I skyped with Meghan this morning, which was wonderful. Unfortunately my internet cut out because I ran out of data, but we later discussed that at least we didn’t waste 5 minutes trying to say goodbye like we always do J
Then was a meeting with Wuqu about our responsibilities coming up next week. We really have a lot to do, but we’ll make it. I am starting to look at myself as crazy for signing up for so much work without pay, but then I remember that this is not about money, but rather is about preparing myself for my long-term goals of having a globally-impactful career. At that point I remind myself that I’m not crazy, just different.
After hanging out a few extra minutes at the café, I called dad over Skype. It was a good father’s day present, at least the best that I can give right now. We had lots of great discussion, and it is always fun to reach back in time 2 weeks to living at home before having my mind shaken by the new experiences of Guatemala.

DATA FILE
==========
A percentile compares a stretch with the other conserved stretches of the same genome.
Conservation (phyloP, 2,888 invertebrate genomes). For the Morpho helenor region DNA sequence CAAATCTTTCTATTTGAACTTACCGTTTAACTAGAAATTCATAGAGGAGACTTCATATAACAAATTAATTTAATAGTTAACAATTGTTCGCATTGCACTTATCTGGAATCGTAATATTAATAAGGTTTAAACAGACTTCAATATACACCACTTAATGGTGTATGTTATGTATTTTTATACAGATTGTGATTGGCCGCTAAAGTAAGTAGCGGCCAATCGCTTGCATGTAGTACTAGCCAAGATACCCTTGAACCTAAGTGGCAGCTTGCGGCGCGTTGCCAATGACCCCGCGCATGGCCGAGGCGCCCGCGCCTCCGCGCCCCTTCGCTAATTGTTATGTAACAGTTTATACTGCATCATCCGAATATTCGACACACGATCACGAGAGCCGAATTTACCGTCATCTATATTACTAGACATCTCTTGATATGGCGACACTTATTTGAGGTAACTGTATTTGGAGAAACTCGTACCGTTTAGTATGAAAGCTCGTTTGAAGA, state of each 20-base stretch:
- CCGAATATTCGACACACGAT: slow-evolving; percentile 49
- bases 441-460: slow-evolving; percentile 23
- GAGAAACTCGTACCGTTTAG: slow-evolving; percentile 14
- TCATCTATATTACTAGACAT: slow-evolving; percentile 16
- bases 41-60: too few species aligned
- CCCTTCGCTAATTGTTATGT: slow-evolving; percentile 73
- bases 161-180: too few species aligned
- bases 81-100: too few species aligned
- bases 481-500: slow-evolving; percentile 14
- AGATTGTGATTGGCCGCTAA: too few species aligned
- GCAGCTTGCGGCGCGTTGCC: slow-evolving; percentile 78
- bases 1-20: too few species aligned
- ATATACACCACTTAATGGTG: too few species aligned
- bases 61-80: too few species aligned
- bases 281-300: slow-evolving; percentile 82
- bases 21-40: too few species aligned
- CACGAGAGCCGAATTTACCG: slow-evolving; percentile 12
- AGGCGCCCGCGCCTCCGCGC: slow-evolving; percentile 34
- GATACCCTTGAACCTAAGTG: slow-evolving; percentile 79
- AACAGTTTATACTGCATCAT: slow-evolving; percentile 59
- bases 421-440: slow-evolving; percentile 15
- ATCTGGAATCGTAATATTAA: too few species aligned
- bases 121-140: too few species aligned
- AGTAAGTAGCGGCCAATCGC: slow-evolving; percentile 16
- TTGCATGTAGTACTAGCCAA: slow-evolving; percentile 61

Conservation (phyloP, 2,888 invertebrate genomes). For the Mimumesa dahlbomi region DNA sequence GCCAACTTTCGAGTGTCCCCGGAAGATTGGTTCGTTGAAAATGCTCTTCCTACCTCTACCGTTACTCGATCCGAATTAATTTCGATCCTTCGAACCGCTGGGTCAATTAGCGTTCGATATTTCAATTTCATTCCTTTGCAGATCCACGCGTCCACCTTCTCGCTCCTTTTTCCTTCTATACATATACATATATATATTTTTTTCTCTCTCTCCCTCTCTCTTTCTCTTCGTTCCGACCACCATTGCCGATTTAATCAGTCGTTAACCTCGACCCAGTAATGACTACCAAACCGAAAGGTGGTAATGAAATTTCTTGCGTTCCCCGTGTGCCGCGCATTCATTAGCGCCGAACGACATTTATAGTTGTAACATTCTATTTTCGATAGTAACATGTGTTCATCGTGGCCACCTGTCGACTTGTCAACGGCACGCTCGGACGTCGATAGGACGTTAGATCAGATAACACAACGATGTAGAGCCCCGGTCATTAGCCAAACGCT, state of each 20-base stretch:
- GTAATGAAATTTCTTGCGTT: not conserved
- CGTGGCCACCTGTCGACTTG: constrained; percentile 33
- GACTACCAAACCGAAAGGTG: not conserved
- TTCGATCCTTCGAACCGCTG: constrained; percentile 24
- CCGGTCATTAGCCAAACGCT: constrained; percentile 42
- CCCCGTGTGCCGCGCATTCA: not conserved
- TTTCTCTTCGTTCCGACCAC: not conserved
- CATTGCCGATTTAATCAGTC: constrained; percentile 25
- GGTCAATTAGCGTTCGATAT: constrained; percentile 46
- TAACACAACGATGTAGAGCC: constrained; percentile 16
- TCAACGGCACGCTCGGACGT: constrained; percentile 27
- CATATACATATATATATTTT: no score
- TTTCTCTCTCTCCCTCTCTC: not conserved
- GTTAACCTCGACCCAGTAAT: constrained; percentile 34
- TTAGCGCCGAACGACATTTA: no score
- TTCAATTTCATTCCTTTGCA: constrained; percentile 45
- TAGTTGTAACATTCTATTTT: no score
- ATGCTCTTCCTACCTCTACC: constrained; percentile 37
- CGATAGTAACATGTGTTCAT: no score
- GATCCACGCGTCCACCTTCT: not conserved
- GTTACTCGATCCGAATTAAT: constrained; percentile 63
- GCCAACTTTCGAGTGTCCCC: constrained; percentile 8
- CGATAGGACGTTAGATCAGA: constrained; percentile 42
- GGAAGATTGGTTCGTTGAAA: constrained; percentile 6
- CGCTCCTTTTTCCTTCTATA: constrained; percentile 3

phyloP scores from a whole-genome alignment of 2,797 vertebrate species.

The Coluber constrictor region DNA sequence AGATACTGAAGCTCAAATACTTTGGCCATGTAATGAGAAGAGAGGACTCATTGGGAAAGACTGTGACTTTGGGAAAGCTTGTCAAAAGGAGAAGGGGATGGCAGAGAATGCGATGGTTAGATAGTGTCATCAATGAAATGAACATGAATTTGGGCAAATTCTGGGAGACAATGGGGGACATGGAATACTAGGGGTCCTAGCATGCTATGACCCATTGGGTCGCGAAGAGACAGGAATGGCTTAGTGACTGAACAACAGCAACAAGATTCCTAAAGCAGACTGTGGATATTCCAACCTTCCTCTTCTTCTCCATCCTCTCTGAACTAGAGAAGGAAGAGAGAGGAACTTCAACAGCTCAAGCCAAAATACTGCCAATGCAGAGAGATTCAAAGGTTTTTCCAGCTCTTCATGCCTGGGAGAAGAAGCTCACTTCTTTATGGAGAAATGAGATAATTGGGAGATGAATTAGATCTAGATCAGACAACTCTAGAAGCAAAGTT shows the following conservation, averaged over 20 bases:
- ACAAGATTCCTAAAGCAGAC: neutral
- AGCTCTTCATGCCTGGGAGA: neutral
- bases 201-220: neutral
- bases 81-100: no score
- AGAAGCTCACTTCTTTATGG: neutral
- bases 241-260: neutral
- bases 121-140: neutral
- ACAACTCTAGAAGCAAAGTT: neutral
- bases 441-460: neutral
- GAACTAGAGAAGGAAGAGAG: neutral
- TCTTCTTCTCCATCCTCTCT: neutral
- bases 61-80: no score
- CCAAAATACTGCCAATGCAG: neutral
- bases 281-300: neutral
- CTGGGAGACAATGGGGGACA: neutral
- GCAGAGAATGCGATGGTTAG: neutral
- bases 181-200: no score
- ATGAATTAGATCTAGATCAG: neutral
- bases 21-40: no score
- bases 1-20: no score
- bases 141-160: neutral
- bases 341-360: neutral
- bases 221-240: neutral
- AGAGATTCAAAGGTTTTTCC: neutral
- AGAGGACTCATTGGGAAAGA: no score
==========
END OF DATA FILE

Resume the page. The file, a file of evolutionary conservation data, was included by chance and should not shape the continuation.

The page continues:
In the afternoon, Louisa and I adventured around the city for a while. There are so many photogenic sights. I know that I will almost always be disappointed by these pictures compared to those I took with my good camera in Peru, but I also know that it would be incredibly awkward to carry around a DSLR around a town where I already draw looks as if I’m an alien. Below are a few of the highlights.
The view out my front door
The best moment was when we walked by a group of little kids, and they started laughing hysterically. Such is the nature of how we are viewed here. They played around near us for a long time. It was fun for all of us. I couldn’t help but wonder if we were the first white people they had seen in their entire lives. Given the low frequency of white people here, and the location of their house off the beaten path, it is completely possible. What an honor.
Later in the afternoon, Obed, a friend I was connected with through the International Fellowship of Evangelical Students , and I were finally able to meet up. He was very welcoming to me; I went to his house for coffee and a small dinner, where he and his family asked me all about myself. I think it was almost hard for them to understand why I would come to their little town and learn to speak Kaqchikel. Especially if I wasn’t getting paid for it and wasn’t getting credit for it. Again, a question I ask myself occasionally, but I did my best to explain it. I am excited to have a friend in town now, even if he will only be here on weekends. I also plan to go to church with him and his family tomorrow if I return at a decent hour.